black wattle (Acacia mearnsii)
Aboriginal people ground black wattle seeds to make flour, and ate the sticky gum which weeps from the tree when insects attack. The wattle's heavy root ball was used to make waddies (clubs). The bark and leaves were used to relieve toothache or apply to wounds or burns.
Early European settlers extracted tannin from the bark of both black and silver wattles to tan (preserve) animal hides for the leather industry.
The common name 'black' refers to its foliage and stems being a darker green than the silver wattle, with which it is often found growing. The species name 'mearnsii' is after American ornithologist and botanical collector Edgar Mearns (1856-1916) who first described the plant.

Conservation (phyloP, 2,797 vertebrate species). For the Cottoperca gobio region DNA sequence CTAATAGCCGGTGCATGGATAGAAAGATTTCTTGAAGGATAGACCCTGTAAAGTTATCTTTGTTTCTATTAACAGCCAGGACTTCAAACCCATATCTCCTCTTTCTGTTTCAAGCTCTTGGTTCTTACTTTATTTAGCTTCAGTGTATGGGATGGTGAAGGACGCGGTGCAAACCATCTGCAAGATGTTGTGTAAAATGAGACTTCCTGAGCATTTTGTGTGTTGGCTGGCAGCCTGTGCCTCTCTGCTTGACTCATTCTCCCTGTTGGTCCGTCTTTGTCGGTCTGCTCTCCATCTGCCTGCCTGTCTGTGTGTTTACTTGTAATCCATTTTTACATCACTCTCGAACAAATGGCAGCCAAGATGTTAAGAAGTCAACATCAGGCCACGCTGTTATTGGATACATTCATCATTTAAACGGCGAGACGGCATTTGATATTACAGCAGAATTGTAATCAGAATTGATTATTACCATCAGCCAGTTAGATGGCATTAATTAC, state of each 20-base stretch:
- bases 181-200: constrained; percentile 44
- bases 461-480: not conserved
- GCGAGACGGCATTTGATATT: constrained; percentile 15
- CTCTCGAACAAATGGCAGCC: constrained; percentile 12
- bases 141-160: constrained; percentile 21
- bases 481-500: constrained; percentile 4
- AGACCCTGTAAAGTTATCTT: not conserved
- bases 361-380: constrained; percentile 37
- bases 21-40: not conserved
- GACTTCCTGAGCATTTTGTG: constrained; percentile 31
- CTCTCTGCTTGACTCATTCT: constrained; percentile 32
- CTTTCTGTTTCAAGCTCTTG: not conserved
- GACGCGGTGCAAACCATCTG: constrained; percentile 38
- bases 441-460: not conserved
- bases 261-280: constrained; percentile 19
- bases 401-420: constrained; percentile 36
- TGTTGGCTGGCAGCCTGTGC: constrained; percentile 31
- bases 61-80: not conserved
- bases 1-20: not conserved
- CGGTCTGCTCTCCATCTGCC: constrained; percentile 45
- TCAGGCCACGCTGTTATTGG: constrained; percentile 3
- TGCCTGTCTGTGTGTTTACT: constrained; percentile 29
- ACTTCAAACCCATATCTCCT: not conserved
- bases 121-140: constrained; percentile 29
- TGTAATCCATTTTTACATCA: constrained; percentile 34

Small birds and insects feed on the blossoms and seeds. Wasps build their nests amongst the foliage and caterpillars feed on the leaves.
(Photos: Rob Wiltshire/Greg Jordan-UTAS; and Tim Rudman-DPIPWE)
STUDENT INQUIRY QUESTIONS
There are four different acacia species growing naturally in the school's bushland. What are they? What's different about them? What's the same? And what makes them all acacias?
What is the relationship between acacias and fire? What other plants also need fire?